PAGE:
Study finds sea lettuce seaweed strains could play key role in Irish aquaculture March 26, 2019
Sea lettuce strains in the laboratory. Credit: Antoine Fort, NUIG.
Seaweed researchers from the Ryan Institute and School of Natural Sciences at National University of Ireland Galway (NUIG) have carried out a study identifying strains of seaweed which are most suited for aquaculture and agriculture in Ireland as part of the GENIALG project. The study discovered that certain strains of Ulva species or sea lettuce could return higher yields than others.
This year-long, first of its kind study was recently published in Plant Physiology (see https://genialgproject.eu/results/publications/). In particular the study highlighted that:
- Sea lettuce species possess a unique daily growth pattern and primary metabolism, with higher growth rates during the night than during the light period;
- There is large variability in growth and metabolism among morphologically similar sea lettuce strains;
- Strain selection is justified in order to increase the biomass, metabolite yields and nutrient removal in the aquaculture industry.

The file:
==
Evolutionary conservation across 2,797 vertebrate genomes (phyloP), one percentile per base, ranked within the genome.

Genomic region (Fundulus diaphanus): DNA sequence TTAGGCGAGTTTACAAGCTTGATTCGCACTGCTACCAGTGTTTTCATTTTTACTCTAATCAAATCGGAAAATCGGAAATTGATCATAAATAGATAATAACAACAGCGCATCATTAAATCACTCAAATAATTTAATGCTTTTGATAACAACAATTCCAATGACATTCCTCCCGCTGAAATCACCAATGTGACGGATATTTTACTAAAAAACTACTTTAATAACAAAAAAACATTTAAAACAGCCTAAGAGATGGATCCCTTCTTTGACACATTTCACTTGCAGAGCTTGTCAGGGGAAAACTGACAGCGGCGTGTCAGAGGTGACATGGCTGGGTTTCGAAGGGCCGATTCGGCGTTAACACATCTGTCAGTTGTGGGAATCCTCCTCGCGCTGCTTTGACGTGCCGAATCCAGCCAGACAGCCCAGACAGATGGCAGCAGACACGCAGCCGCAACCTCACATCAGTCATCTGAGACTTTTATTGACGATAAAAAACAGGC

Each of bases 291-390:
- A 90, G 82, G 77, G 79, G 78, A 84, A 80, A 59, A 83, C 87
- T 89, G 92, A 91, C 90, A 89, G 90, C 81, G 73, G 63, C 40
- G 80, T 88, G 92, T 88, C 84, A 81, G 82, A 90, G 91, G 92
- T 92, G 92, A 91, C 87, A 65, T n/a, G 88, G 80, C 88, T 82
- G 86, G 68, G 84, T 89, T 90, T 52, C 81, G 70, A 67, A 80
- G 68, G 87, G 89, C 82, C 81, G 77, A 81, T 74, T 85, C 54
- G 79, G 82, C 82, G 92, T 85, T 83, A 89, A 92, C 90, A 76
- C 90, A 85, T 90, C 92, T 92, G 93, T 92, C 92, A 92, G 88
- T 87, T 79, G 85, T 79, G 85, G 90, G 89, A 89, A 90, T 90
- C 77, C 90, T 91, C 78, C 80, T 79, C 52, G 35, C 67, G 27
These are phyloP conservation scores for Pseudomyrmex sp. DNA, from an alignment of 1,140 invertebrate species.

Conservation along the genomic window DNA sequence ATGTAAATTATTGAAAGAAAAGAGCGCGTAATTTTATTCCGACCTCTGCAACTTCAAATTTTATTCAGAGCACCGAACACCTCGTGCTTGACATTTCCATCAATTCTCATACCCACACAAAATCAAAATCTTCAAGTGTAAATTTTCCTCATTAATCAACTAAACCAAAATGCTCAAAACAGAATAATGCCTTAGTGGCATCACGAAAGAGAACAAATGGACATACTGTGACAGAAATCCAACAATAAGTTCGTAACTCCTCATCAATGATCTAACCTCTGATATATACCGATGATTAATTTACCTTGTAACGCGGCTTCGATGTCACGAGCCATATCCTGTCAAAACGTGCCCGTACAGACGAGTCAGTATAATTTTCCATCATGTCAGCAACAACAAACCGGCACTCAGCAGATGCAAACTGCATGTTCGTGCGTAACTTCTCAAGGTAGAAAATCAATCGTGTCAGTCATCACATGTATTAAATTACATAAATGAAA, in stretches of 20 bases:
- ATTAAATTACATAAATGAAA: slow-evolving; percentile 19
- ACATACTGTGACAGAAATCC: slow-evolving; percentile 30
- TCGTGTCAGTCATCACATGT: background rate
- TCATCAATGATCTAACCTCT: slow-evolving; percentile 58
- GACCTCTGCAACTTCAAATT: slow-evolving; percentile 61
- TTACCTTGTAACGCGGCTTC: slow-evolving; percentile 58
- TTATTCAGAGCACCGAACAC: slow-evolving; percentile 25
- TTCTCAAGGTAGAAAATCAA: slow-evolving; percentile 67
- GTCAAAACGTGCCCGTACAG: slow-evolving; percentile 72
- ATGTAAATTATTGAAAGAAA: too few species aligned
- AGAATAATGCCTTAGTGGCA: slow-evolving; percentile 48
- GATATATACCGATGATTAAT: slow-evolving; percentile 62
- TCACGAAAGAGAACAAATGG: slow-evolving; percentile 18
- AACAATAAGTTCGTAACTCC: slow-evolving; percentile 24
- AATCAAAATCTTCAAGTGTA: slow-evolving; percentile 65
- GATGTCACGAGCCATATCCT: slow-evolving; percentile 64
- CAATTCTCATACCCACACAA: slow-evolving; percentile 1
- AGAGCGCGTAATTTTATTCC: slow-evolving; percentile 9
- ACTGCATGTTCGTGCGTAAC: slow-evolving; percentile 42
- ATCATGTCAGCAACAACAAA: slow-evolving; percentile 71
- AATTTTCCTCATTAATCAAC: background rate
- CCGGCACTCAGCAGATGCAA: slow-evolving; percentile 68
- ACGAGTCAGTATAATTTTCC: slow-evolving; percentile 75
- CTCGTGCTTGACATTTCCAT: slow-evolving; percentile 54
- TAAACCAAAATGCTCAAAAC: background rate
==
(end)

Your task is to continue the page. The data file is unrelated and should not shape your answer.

Sea lettuce is a fast-growing green alga with a high nutritive value, they are rich in polysaccharides, protein, amino acids, minerals and vitamins, as a result sea lettuces’ commercial value is growing, for example it is excellent for use in food supplements, in fortified animal feeds and other industrial applications.
Nevertheless, the physiological differences between the sea lettuce strains still need to be defined. Also, the sea lettuce strains currently being grown in aquaculture are often sourced from opportunistic collection from the wild without prior selection of the top performing strains. Subsequently, it will be necessary to identify any potential variability in growth and metabolism between seaweed strains to ultimately be able to select the top performing strains under different environmental conditions.
From NUIG, Antoine Fort stated: “The study paves the way towards the domestication and breeding of elite strains of seaweed blooms (Ulva) for aquaculture, similar to what has been done for crop plants since the beginning of agriculture”.
Research will continue on the sea lettuce strains, with the next stage involving the sequencing of the strain genomes, to identify the genes which are responsible for the fast growth and high nutritional content.
This research is funded by the EU Horizon 2020 project GENIALG.
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